documentary evidence is inadequate, you will need to make enquires
to find out exactly what it is. e.g. receive a remittance advice
from the pct with no details. you should contact the pct to find
out what the income is for, so that it can be correctly recorded
in the cashbook. if it is not queried at the time the income is
received, it is likely that your accountant will query it with
you, when preparing the end of year accounts.
at the end of each month the cashbook should
be reconciled to the bank statement to ensure all entries in the
bank have been recorded and are accurate.
the reasons why the cashbook balance (see
below for explanation of this) and the balance per the bank statement
may differ are because of:-
- timing differences due to outstanding
cheques. there is a delay between the time the cheque is written
and recorded in the cashbook and the time the cheque clears
the bank account.
- timing differences due to outstanding
lodgements. this relates to items which have been paid into
the bank account but have not yet appeared on the bank statement.
- the cashbook not being updated with items
which appear directly on the bank statement and which should
also appear in the cashbook e.g. direct debits, bank charges.
the bank reconciliation should be prepared
to the last day of each month. the stages of preparing the bank
reconciliation are as follows:-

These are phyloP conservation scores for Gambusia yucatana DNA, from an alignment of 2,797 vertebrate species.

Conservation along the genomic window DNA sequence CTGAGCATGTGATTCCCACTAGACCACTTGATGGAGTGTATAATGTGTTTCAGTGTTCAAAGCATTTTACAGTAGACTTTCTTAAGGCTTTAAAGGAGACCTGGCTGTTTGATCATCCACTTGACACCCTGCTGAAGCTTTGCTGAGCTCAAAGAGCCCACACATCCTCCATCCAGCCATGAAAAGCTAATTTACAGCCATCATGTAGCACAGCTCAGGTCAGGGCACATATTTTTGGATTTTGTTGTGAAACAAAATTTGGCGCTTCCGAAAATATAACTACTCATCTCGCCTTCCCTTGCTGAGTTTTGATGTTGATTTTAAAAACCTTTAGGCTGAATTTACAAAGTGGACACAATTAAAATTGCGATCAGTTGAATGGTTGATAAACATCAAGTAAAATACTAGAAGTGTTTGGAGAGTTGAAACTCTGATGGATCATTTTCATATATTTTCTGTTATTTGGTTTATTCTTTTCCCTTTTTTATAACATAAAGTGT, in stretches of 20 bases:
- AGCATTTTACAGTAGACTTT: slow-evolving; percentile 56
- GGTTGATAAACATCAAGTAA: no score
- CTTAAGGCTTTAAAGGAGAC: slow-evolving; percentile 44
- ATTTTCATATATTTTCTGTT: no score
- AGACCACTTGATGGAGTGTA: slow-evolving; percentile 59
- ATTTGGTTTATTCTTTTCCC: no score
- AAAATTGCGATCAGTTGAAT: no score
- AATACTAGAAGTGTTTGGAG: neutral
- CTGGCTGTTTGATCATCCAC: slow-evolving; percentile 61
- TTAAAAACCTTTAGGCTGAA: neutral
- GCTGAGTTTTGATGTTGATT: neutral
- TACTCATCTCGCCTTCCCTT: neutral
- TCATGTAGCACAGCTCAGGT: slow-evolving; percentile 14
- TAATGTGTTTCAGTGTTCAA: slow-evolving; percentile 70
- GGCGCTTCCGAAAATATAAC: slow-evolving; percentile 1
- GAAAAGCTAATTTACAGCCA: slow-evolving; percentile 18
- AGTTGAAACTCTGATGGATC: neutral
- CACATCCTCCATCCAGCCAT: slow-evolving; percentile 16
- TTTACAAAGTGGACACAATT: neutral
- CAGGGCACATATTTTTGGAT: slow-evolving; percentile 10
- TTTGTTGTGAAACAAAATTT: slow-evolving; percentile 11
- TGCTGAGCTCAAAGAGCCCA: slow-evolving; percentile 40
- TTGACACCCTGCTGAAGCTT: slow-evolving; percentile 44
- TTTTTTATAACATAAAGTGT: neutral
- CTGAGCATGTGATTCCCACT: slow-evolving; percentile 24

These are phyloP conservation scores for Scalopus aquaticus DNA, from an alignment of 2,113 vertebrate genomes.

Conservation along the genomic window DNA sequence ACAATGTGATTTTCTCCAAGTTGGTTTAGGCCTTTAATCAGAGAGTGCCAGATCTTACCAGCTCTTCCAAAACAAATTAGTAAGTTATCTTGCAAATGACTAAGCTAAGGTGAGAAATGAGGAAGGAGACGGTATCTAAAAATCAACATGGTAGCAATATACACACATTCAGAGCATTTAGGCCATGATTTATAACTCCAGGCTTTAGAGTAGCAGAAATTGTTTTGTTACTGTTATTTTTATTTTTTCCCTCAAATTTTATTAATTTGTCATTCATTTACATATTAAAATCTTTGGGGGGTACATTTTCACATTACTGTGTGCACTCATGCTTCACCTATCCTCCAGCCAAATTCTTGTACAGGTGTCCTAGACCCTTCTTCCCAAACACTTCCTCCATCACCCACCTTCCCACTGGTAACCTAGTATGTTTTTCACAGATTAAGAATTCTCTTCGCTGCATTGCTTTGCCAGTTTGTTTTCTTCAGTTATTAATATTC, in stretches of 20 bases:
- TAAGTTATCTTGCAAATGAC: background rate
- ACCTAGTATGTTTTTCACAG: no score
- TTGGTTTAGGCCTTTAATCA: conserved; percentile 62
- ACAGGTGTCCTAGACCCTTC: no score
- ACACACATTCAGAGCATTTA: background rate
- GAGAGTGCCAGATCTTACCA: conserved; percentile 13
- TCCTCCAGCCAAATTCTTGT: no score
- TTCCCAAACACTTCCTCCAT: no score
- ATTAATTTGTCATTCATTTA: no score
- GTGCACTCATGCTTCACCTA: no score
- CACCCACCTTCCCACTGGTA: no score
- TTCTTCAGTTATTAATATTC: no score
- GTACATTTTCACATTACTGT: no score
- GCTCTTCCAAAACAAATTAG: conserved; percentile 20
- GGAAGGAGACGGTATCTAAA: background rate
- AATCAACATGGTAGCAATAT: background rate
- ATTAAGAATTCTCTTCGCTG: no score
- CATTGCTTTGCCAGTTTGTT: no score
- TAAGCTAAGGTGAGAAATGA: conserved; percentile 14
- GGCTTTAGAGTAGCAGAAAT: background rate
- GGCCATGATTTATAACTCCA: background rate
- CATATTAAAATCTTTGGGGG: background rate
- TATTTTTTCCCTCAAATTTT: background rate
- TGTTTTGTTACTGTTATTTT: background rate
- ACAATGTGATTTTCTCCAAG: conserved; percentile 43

- rule a line on the bank statement after
the last item in the month.
- tick off items on the bank statement
to items in the cashbook or on the computer, one by one but
do not go past the line you have ruled on the statement.
- update the cashbook for any items that
appear directly on the bank statement which have not yet been
recorded. e.g. bank charges, direct debits etc.
- prepare the bank reconciliation as shown
overleaf. the bank reconciliation is the balance per the bank
statement at the end of the month plus any income which is written
in the cashbook, but not yet received into the bank, less the
outstanding cheques. these are the cheques that have been written
and recorded in the cashbook, but which have not yet cleared
the bank account. (if using a computer package, it is likely
this part of the exercise is done for you as it should list
the outstanding items)
- prepare the cashbook bank balance as shown
overleaf. the cashbook balance is the cashbook book balance
at the start of the month plus the total income recorded in
the cashbook for the month less the expenses recorded in the
cashbook for the month. the cashbook balance represents the
money that would be left in the bank account, if all items have
cleared the bank. the closing balance should agree to the bank
reconciliation, if not, then you have made an error. if using
a computer program, you should ensure that the cashbook opening
balance on the computer is correct. if you still have an error,
you need to re-tick the entries on the bank statement to the